You are probably experiencing mixed feelings about the Thanksgiving holidays, anxious about all the preparations, family visits and everything that's involved surrounding the holiday.

Keeping traditions and making the holiday special can be reassuring to the affected person, giving him or her a link to a familiar past and opportunities to reminisce with family members and friends.

It does take some effort to create a balance during this time for you as well as your mother. There are boundaries and limitations. Your situation is different from family and friends, and you do not need to measure up to anyone's expectations.

For your mother, try to involve her in some simple food preparations as much as possible. This will make her feel useful, and it can promote conversations and reminiscences about Thanksgiving and provide great enjoyment for her. Employ her assistance with the holiday decorations, for instance, or folding napkins and setting the dinner table.

Keep the atmosphere of the Thanksgiving dinner warm and supportive. A large family gathering may confuse or frustrate her so you may want to stagger visits by family members and friends so she won't get overwhelmed. Loud conversations, lighting that is too bright or too dark and indulging in too much food may make her very anxious, so prepare a quiet room for her to retreat so she can be alone or accept one or two visitors at a time.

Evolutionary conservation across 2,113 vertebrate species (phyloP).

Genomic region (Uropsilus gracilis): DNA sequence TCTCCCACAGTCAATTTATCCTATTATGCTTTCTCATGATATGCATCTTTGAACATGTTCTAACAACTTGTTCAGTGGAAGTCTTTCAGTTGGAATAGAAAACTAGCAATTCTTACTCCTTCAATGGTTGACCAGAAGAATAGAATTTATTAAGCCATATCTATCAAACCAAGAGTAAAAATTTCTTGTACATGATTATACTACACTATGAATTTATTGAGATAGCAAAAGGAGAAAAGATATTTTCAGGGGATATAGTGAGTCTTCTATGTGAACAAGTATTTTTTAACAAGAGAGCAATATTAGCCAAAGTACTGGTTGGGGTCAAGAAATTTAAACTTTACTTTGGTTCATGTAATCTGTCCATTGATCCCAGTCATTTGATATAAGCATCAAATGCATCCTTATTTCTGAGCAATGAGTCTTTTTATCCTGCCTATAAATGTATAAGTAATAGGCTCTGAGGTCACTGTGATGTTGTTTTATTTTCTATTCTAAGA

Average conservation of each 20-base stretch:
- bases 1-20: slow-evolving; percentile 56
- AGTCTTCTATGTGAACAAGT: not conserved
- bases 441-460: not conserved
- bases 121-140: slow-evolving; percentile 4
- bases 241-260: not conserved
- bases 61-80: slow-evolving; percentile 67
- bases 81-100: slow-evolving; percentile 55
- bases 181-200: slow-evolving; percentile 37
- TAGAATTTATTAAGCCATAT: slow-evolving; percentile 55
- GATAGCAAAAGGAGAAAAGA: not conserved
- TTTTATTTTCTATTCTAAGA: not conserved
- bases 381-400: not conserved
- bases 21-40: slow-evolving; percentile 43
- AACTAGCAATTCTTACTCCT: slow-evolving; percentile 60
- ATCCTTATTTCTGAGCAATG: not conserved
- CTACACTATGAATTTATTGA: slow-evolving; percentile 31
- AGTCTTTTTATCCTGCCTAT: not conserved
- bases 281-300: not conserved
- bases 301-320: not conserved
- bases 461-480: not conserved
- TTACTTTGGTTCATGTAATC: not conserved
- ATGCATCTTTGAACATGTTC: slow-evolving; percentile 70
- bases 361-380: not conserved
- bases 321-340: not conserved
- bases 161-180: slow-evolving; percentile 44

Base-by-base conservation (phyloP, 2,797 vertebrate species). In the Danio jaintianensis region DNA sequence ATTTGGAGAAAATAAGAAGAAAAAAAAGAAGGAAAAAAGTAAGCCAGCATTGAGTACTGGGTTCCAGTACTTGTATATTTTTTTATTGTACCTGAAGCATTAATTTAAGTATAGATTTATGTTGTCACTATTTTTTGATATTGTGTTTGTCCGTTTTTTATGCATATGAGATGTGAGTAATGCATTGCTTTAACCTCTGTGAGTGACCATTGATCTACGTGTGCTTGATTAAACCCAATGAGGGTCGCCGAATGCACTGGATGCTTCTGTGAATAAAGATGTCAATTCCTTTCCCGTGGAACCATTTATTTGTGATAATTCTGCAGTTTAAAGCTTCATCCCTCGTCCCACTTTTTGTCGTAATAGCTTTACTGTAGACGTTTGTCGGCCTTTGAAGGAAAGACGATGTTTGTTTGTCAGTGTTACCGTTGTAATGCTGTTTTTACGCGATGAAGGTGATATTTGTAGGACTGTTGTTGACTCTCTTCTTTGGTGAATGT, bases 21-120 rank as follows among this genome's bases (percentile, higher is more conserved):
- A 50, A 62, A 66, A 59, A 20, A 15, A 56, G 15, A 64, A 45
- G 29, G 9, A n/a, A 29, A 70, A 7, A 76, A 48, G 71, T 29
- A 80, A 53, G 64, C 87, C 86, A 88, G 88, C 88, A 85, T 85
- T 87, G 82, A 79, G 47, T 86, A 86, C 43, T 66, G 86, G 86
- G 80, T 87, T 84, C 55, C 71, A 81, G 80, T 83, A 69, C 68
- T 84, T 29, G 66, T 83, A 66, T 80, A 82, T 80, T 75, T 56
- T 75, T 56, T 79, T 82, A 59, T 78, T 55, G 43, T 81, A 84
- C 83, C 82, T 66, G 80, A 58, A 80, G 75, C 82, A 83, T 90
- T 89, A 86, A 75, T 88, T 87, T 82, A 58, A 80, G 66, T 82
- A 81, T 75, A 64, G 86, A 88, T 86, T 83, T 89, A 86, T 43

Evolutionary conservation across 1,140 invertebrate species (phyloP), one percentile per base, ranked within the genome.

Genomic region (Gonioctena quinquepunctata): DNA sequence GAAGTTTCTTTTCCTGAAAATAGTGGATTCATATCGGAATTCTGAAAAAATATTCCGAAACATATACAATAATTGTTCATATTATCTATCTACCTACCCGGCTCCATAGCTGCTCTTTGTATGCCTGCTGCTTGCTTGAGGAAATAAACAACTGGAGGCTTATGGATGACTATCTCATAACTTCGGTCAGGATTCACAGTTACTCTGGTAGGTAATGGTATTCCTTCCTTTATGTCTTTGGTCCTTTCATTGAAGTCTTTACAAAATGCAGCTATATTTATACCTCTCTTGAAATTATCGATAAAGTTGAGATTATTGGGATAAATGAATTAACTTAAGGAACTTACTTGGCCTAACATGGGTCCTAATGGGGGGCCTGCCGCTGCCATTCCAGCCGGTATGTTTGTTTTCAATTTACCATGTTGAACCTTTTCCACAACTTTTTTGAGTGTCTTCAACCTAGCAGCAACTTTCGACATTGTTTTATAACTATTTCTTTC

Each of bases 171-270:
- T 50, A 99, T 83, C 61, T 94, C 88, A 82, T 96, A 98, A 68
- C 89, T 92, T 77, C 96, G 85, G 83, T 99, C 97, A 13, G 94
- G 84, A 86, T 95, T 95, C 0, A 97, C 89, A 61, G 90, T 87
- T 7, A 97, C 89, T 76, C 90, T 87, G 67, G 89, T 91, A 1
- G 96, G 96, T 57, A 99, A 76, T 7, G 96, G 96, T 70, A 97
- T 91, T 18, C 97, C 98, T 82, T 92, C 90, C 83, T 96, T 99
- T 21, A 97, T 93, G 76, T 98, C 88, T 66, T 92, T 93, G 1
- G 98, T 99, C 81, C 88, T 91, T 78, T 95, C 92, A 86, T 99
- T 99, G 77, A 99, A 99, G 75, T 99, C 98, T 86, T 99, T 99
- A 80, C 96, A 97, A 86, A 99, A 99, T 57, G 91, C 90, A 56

If it has been a while since family members have seen your mom and witnessed her condition, then it is a good idea to prepare them beforehand. If she is having certain behaviors, such as experiencing hallucinations, eating with fingers or wandering excessively, let them know. The most important thing to convey to family members prior to their visit is that while your mother may not remember them or their names, the day is about creating meaningful moments for her, which is all that matters.

For your mother, in the flurry of activities during holiday season, try to keep a structured normal routine for her as much as possible. A structured routine will cause less confusion and anxiety in the long run.

Remember to take care of yourself. Try to do some activities you enjoy, and if you are invited elsewhere for holiday fun, enlist family or friends to sit with your mother while you benefit from the respite. Finding time for adequate rest and refraining from overdoing can ease stress and make this special holiday a treasured experience for you both.

Questions about Alzheimer's disease or a related disorder can be sent to Dana Territo, the Memory Whisperer, director of services at Alzheimer's Services of the Capital Area at advice@alzbr.org or visit the organization at 3772 North Blvd., Baton Rouge.